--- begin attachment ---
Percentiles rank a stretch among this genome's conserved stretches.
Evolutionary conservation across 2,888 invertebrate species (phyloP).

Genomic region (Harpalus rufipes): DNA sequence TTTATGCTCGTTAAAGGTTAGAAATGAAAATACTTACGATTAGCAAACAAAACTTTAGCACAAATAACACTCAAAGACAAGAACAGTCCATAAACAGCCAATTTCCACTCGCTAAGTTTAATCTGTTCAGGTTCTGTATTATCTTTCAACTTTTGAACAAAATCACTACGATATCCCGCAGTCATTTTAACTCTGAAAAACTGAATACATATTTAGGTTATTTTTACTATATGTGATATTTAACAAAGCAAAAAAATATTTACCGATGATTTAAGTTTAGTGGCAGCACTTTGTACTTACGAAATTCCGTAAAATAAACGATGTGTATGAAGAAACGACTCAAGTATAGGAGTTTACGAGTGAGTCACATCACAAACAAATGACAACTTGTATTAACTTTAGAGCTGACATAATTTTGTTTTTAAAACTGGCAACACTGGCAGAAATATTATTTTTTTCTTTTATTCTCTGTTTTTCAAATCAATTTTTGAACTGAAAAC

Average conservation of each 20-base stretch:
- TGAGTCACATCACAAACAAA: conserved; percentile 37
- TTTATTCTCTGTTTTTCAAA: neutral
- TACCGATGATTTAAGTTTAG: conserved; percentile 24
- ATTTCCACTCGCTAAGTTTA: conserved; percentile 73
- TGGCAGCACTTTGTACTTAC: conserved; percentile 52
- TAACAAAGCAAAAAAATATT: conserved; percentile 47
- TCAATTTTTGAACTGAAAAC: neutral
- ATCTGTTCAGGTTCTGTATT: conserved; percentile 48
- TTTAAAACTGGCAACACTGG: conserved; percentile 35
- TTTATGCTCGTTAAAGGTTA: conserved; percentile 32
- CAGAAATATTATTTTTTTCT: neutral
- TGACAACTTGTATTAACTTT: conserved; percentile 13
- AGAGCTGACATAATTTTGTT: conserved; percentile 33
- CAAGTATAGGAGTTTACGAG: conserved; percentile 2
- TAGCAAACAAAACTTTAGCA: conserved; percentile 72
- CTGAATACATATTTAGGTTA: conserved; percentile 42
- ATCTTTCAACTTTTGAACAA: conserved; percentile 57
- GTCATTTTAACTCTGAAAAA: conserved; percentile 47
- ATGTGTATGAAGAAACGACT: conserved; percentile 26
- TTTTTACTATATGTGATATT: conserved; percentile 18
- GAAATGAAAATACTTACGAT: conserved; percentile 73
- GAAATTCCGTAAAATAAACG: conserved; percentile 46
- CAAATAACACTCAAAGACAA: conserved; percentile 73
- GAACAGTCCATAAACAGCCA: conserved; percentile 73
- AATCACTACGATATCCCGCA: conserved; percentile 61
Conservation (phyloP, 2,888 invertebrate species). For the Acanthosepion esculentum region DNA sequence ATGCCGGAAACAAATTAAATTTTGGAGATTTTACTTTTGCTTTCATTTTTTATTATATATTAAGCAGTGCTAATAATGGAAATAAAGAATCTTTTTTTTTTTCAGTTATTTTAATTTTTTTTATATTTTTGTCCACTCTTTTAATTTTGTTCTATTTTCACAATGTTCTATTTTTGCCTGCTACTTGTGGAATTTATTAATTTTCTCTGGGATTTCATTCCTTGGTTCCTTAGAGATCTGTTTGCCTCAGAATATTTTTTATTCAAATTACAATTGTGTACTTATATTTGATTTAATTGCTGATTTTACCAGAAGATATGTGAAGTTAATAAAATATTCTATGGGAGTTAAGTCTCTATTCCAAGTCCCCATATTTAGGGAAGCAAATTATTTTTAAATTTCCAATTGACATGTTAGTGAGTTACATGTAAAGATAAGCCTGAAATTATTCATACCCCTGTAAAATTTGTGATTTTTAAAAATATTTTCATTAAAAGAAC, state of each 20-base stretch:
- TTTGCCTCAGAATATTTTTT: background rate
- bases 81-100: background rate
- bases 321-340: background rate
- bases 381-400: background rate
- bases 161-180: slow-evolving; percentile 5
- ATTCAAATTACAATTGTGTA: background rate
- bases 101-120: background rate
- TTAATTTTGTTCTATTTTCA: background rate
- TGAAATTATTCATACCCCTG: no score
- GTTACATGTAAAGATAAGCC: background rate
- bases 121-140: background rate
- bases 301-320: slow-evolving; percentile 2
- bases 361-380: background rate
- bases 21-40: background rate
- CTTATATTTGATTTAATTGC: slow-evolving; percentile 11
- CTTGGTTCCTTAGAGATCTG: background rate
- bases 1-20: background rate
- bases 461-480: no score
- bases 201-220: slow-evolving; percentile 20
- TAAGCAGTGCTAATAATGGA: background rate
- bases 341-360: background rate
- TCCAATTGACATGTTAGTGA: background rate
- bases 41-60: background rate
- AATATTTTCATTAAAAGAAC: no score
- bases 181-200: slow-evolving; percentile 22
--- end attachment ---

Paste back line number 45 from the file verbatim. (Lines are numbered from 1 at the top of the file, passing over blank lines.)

- CTTATATTTGATTTAATTGC: slow-evolving; percentile 11